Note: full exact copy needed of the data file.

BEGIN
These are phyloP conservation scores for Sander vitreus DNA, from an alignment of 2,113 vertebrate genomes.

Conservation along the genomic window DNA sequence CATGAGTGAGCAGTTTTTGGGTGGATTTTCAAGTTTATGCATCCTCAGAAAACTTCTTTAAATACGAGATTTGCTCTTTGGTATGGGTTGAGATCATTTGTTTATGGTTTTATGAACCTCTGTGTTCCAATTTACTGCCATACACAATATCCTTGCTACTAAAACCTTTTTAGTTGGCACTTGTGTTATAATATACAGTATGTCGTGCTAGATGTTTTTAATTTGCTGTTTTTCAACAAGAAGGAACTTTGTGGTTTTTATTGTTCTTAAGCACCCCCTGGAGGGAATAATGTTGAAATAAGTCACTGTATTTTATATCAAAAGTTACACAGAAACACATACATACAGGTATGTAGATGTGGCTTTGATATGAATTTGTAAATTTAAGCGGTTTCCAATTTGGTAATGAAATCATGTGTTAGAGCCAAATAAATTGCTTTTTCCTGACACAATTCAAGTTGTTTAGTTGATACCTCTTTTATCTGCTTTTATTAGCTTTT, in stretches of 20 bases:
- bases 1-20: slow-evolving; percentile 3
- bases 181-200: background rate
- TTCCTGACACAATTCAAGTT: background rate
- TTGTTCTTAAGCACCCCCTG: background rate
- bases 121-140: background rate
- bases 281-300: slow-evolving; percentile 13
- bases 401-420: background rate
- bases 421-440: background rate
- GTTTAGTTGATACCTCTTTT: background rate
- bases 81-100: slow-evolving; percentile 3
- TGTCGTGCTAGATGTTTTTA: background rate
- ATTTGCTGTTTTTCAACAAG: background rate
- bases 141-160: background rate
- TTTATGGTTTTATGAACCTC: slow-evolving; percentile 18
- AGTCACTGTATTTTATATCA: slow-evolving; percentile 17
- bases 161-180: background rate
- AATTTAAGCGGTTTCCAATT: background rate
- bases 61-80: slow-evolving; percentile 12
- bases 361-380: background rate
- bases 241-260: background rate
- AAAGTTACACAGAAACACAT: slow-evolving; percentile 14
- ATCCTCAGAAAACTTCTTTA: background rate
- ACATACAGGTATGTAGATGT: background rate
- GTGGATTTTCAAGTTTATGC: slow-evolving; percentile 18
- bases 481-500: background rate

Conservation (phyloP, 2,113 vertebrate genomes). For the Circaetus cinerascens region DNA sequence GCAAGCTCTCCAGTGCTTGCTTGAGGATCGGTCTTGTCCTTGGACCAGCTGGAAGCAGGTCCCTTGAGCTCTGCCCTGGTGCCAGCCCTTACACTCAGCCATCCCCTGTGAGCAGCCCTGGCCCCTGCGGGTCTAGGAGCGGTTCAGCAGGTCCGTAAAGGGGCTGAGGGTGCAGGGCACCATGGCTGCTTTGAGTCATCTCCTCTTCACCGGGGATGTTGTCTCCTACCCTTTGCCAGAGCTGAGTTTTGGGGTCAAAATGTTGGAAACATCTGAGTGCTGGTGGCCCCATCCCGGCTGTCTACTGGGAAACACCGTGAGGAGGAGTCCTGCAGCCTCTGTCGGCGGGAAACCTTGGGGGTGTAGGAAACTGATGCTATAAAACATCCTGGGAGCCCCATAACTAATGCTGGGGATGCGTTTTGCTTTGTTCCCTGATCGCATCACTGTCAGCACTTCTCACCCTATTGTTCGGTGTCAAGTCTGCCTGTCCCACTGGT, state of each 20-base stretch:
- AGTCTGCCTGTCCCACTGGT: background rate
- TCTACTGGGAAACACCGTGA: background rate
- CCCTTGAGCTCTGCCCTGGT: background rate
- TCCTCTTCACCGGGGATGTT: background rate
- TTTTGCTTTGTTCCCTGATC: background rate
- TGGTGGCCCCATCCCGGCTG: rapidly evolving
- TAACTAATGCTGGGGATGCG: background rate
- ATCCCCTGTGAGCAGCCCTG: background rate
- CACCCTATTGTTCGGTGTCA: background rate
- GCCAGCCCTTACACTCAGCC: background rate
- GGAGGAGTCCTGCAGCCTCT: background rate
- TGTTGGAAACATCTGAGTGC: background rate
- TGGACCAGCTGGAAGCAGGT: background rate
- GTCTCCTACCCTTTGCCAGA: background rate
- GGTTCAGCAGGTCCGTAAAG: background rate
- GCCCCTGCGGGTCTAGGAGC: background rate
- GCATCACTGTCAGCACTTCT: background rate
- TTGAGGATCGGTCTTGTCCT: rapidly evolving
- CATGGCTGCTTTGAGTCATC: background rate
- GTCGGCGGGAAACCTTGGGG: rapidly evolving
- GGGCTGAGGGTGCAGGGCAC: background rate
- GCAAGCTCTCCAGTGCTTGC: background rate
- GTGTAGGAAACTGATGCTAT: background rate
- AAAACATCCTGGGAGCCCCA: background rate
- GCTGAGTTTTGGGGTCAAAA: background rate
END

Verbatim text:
These are phyloP conservation scores for Sander vitreus DNA, from an alignment of 2,113 vertebrate genomes.

Conservation along the genomic window DNA sequence CATGAGTGAGCAGTTTTTGGGTGGATTTTCAAGTTTATGCATCCTCAGAAAACTTCTTTAAATACGAGATTTGCTCTTTGGTATGGGTTGAGATCATTTGTTTATGGTTTTATGAACCTCTGTGTTCCAATTTACTGCCATACACAATATCCTTGCTACTAAAACCTTTTTAGTTGGCACTTGTGTTATAATATACAGTATGTCGTGCTAGATGTTTTTAATTTGCTGTTTTTCAACAAGAAGGAACTTTGTGGTTTTTATTGTTCTTAAGCACCCCCTGGAGGGAATAATGTTGAAATAAGTCACTGTATTTTATATCAAAAGTTACACAGAAACACATACATACAGGTATGTAGATGTGGCTTTGATATGAATTTGTAAATTTAAGCGGTTTCCAATTTGGTAATGAAATCATGTGTTAGAGCCAAATAAATTGCTTTTTCCTGACACAATTCAAGTTGTTTAGTTGATACCTCTTTTATCTGCTTTTATTAGCTTTT, in stretches of 20 bases:
- bases 1-20: slow-evolving; percentile 3
- bases 181-200: background rate
- TTCCTGACACAATTCAAGTT: background rate
- TTGTTCTTAAGCACCCCCTG: background rate
- bases 121-140: background rate
- bases 281-300: slow-evolving; percentile 13
- bases 401-420: background rate
- bases 421-440: background rate
- GTTTAGTTGATACCTCTTTT: background rate
- bases 81-100: slow-evolving; percentile 3
- TGTCGTGCTAGATGTTTTTA: background rate
- ATTTGCTGTTTTTCAACAAG: background rate
- bases 141-160: background rate
- TTTATGGTTTTATGAACCTC: slow-evolving; percentile 18
- AGTCACTGTATTTTATATCA: slow-evolving; percentile 17
- bases 161-180: background rate
- AATTTAAGCGGTTTCCAATT: background rate
- bases 61-80: slow-evolving; percentile 12
- bases 361-380: background rate
- bases 241-260: background rate
- AAAGTTACACAGAAACACAT: slow-evolving; percentile 14
- ATCCTCAGAAAACTTCTTTA: background rate
- ACATACAGGTATGTAGATGT: background rate
- GTGGATTTTCAAGTTTATGC: slow-evolving; percentile 18
- bases 481-500: background rate

Conservation (phyloP, 2,113 vertebrate genomes). For the Circaetus cinerascens region DNA sequence GCAAGCTCTCCAGTGCTTGCTTGAGGATCGGTCTTGTCCTTGGACCAGCTGGAAGCAGGTCCCTTGAGCTCTGCCCTGGTGCCAGCCCTTACACTCAGCCATCCCCTGTGAGCAGCCCTGGCCCCTGCGGGTCTAGGAGCGGTTCAGCAGGTCCGTAAAGGGGCTGAGGGTGCAGGGCACCATGGCTGCTTTGAGTCATCTCCTCTTCACCGGGGATGTTGTCTCCTACCCTTTGCCAGAGCTGAGTTTTGGGGTCAAAATGTTGGAAACATCTGAGTGCTGGTGGCCCCATCCCGGCTGTCTACTGGGAAACACCGTGAGGAGGAGTCCTGCAGCCTCTGTCGGCGGGAAACCTTGGGGGTGTAGGAAACTGATGCTATAAAACATCCTGGGAGCCCCATAACTAATGCTGGGGATGCGTTTTGCTTTGTTCCCTGATCGCATCACTGTCAGCACTTCTCACCCTATTGTTCGGTGTCAAGTCTGCCTGTCCCACTGGT, state of each 20-base stretch:
- AGTCTGCCTGTCCCACTGGT: background rate
- TCTACTGGGAAACACCGTGA: background rate
- CCCTTGAGCTCTGCCCTGGT: background rate
- TCCTCTTCACCGGGGATGTT: background rate
- TTTTGCTTTGTTCCCTGATC: background rate
- TGGTGGCCCCATCCCGGCTG: rapidly evolving
- TAACTAATGCTGGGGATGCG: background rate
- ATCCCCTGTGAGCAGCCCTG: background rate
- CACCCTATTGTTCGGTGTCA: background rate
- GCCAGCCCTTACACTCAGCC: background rate
- GGAGGAGTCCTGCAGCCTCT: background rate
- TGTTGGAAACATCTGAGTGC: background rate
- TGGACCAGCTGGAAGCAGGT: background rate
- GTCTCCTACCCTTTGCCAGA: background rate
- GGTTCAGCAGGTCCGTAAAG: background rate
- GCCCCTGCGGGTCTAGGAGC: background rate
- GCATCACTGTCAGCACTTCT: background rate
- TTGAGGATCGGTCTTGTCCT: rapidly evolving
- CATGGCTGCTTTGAGTCATC: background rate
- GTCGGCGGGAAACCTTGGGG: rapidly evolving
- GGGCTGAGGGTGCAGGGCAC: background rate
- GCAAGCTCTCCAGTGCTTGC: background rate
- GTGTAGGAAACTGATGCTAT: background rate
- AAAACATCCTGGGAGCCCCA: background rate
- GCTGAGTTTTGGGGTCAAAA: background rate